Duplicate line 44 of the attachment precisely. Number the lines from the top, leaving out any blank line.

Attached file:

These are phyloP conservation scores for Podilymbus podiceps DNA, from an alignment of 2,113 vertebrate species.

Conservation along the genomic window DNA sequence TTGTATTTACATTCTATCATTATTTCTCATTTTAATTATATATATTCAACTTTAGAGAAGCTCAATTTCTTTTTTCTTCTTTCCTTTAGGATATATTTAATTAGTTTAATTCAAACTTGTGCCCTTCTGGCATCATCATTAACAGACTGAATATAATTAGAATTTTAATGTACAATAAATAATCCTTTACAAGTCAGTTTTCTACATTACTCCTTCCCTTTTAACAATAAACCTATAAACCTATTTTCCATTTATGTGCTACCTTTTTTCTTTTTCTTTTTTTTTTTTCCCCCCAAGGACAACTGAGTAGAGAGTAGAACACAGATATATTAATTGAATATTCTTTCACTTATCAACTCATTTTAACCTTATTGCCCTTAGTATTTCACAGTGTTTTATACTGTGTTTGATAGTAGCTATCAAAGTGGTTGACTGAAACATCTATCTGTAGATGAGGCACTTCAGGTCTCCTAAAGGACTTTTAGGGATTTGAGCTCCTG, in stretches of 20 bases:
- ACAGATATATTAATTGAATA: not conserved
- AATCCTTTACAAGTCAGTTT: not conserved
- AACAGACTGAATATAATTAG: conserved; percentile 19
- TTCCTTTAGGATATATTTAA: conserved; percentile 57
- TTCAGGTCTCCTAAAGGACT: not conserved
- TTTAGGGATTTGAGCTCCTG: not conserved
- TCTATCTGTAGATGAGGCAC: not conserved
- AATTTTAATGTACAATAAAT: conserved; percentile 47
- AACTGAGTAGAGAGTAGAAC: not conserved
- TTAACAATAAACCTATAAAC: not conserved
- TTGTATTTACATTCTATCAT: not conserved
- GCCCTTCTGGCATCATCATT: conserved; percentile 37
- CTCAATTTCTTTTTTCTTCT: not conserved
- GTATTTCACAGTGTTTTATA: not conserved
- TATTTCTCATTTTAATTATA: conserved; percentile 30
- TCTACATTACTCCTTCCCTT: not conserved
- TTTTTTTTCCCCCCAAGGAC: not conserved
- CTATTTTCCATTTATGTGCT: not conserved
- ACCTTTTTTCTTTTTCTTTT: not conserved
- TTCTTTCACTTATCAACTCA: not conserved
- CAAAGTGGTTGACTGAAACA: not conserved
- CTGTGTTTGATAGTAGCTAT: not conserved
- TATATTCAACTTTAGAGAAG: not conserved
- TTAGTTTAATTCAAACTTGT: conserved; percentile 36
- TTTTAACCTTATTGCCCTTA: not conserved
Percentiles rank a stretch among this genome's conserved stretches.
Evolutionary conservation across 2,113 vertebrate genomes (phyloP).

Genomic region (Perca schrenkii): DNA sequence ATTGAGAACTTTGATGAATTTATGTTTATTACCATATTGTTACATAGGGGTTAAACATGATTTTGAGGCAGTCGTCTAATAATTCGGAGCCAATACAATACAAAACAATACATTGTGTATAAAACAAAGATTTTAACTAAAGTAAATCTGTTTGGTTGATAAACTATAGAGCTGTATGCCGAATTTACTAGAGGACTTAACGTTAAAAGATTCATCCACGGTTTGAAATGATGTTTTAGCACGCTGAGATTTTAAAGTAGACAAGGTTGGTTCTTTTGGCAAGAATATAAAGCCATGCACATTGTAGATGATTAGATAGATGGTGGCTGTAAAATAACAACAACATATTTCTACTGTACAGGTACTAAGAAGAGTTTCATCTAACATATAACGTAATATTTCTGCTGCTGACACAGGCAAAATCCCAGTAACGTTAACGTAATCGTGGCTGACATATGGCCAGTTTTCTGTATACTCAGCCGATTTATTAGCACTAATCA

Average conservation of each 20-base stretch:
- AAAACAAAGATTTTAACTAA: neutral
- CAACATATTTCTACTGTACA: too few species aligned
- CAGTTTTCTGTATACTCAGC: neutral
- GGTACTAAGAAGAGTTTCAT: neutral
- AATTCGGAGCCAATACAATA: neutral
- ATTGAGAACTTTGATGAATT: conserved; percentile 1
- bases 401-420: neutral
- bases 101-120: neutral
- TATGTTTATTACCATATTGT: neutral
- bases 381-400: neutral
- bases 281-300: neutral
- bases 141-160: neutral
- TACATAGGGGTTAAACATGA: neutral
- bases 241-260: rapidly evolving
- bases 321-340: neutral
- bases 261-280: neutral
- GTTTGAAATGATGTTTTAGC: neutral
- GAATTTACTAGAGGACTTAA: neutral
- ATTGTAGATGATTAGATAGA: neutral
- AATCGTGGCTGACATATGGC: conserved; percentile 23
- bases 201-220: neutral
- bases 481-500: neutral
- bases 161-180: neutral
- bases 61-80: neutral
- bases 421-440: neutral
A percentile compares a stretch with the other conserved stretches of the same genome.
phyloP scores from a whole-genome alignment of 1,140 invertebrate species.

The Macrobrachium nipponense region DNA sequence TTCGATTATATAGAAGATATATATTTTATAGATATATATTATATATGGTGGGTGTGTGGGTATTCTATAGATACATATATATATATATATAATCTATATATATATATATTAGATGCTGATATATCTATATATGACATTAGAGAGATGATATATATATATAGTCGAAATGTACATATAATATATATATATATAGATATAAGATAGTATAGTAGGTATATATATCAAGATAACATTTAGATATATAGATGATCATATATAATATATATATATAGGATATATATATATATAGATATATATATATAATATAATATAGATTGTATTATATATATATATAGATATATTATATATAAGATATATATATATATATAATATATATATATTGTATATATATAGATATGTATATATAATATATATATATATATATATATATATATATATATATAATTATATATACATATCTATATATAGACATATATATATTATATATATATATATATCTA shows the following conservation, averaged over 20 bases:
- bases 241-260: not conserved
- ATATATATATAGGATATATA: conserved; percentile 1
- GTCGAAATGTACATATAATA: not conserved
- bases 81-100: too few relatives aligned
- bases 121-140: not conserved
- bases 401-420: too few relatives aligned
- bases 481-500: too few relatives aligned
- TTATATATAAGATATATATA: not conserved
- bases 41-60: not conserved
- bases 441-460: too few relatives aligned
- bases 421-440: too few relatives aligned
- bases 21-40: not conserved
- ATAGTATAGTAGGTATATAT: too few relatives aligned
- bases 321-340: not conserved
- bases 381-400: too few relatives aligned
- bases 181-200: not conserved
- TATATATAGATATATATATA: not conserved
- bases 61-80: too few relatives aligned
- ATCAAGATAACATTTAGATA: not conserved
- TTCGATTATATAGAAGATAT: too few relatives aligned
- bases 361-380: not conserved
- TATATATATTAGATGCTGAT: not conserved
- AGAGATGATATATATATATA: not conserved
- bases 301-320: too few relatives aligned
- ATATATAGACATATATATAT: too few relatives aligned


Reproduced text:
- TACATAGGGGTTAAACATGA: neutral